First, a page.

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539 U.S. 510, 520, 123 S.Ct. 2527, 156 L.Ed.2d 471 (2003) (quotations omitted). That test is an objective one and does not permit a court to grant relief simply because the state court might have incorrectly applied federal law to the facts of a certain case. Id. at 520-21,123 S.Ct. 2527.

Even if we find constitutional error in the state court’s decision, we must determine if that error was harmless or if it instead “had substantial and injurious effect or influence in determining the jury’s verdict.” Brecht v. Abrahamson, 507 U.S. 619, 637, 113 S.Ct. 1710, 123 L.Ed.2d 353 (1993) see also Fry v. Pliler, 551 U.S. 112, 121, 127 S.Ct. 2321, 168 L.Ed.2d 16 (2007) (“We hold that in § 2254 proceedings a court must assess the prejudicial impact of constitutional error in a state-court criminal trial under the `substantial and injurious effect’ standard set forth i Brecht. . . .”). Only in the latter event will we grant habeas relief.

III. Discussion

Our conclusion is that the presentation at Adamson’s trial of portions of his accomplices’ incriminating statements, without a limiting instruction, was contrary to the Supreme Court’s clearly established precedent in Street, which required such an instruction. We further conclude that the accomplice statements, combined with the lack of a limiting instruction, had a substantial and injurious effect on the jury’s verdict. Adamson’s habeas petition is therefore well-founded.

A. The Appellate Division’s Opinion Was Contrary to Clearly Established Supreme Court Precedent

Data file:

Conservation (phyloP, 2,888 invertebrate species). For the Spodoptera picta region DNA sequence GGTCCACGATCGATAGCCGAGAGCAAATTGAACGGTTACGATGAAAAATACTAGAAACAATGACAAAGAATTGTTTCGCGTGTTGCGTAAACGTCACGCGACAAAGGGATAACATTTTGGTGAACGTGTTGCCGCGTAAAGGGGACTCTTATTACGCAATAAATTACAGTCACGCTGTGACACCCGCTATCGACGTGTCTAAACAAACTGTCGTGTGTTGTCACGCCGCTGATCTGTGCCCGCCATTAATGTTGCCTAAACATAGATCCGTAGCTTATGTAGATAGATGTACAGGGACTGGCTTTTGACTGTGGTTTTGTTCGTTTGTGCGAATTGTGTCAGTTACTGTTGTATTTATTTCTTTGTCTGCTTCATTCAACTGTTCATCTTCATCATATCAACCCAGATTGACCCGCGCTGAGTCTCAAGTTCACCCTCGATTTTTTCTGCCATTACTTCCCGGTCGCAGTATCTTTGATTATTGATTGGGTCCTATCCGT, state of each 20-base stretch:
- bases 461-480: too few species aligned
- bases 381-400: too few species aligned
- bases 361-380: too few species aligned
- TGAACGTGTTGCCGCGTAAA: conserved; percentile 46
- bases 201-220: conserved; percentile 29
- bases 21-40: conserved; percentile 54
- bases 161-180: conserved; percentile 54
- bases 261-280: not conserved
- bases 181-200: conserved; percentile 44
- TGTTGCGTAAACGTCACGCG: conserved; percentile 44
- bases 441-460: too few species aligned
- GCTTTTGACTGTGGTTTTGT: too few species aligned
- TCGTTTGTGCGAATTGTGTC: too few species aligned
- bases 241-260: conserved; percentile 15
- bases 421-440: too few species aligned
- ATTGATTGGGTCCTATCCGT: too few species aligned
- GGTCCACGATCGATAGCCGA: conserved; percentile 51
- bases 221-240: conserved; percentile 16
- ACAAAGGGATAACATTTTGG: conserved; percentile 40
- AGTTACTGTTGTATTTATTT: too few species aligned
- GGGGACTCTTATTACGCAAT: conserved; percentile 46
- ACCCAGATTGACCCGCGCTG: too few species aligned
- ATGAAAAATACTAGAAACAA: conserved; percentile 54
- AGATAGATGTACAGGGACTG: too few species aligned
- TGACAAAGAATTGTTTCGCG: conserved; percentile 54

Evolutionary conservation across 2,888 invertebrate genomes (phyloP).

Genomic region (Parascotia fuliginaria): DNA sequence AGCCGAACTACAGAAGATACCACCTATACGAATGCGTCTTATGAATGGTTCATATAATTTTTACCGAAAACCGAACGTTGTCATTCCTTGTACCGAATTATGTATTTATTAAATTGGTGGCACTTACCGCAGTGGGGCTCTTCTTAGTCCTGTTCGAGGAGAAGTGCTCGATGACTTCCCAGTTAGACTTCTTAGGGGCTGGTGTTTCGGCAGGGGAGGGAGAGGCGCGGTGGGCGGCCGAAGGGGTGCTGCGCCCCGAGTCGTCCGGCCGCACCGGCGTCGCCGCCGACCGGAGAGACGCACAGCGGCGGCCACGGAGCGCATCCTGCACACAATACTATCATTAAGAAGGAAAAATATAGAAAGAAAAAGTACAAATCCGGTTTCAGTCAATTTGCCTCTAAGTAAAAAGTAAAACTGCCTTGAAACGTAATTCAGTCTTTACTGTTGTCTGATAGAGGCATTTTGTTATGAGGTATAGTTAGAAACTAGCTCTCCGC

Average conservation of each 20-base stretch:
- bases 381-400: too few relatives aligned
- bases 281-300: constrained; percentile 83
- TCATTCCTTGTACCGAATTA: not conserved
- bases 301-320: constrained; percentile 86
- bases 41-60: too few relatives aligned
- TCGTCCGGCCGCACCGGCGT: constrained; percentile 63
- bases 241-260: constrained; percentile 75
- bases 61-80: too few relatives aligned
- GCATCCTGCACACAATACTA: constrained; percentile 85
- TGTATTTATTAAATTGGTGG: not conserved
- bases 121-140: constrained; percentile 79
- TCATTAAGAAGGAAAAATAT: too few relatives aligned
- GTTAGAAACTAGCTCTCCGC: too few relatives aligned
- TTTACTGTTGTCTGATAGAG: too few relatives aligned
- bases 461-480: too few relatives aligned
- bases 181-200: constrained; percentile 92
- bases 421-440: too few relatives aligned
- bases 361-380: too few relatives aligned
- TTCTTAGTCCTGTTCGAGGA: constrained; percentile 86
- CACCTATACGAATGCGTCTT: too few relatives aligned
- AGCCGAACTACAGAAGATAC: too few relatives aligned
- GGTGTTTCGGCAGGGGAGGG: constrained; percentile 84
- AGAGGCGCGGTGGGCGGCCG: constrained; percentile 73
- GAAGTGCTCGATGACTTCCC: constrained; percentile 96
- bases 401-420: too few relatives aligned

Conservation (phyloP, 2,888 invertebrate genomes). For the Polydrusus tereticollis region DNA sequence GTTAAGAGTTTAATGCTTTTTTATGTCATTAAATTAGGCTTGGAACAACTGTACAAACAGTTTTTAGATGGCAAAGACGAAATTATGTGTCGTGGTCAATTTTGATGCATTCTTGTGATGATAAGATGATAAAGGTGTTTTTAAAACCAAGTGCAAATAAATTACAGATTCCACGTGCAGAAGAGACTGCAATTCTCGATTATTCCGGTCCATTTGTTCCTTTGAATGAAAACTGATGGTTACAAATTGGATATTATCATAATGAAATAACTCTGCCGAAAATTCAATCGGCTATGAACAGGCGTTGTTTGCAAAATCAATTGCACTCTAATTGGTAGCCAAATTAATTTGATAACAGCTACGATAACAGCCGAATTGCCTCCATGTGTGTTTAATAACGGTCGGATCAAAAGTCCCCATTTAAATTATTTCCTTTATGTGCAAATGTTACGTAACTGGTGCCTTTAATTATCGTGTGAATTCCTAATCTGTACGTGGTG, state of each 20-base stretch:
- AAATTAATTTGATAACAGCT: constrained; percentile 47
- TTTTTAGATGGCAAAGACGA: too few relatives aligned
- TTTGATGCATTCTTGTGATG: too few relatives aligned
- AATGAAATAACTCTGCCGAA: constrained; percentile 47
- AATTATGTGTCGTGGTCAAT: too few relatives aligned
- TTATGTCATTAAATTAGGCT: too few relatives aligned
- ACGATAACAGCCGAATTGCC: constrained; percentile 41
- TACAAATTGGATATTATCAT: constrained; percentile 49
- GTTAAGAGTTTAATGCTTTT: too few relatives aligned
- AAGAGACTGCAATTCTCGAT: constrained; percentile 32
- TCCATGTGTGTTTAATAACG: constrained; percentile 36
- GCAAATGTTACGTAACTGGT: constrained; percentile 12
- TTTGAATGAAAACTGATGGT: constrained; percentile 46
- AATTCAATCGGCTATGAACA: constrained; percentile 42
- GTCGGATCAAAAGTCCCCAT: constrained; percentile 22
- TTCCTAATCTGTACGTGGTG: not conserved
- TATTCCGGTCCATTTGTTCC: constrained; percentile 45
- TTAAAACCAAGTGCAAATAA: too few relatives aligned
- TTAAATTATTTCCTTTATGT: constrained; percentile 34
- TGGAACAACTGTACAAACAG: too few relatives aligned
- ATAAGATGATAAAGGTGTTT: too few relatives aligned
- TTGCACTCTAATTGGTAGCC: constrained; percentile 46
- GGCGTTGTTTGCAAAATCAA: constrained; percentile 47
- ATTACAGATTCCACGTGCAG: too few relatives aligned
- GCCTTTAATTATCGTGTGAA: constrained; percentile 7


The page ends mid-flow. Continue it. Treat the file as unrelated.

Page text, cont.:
The Confrontation Clause of the Sixth Amendment, applicable to the States through the Fourteenth Amendment, requires that a criminal defendant be given the right “to be confronted with the witnesses against him,” and includes the right to cross-examine those witnesses. U.S. CONST. amends. VI, XIV see Richardson v. Marsh, 481 U.S. 200, 206, 107 S.Ct. 1702, 95 L.Ed.2d 176 (1987). At the time the Appellate Division issued its opinion, Confrontation Clause jurisprudence permitted testimonial hearsay to be admitted against a defendant, provided it bore sufficient “indicia of reliability.”[6] See Ohio v. Roberts, 448 U.S. 56, 66, 100 S.Ct. 2531, 65 L.Ed.2d 597 (1980). Furthermore, clearly established Supreme Court law guided lower courts as to when and how confessions of co-conspirators could be introduced at trial in a manner that did not offend the Confrontation Clause See Bruton v. United States, 391 U.S. 123, 136-37, 88 S.Ct. 1620, 20 L.Ed.2d 476 (1968) (holding that the admission of a pretrial confession of a nontestifying co-defendant that incriminates the defendant violates that defendant’s right to confront witnesses even if a limiting instruction is given) see also Richardson, 481 U.S. at 203 211, 107 S.Ct. 1702 (permitting admission of the confession of a non-testifying co-defendant which was “redacted to omit all reference to [the defendant]” when the jury was instructed to use the information only against the non-testifying defendant).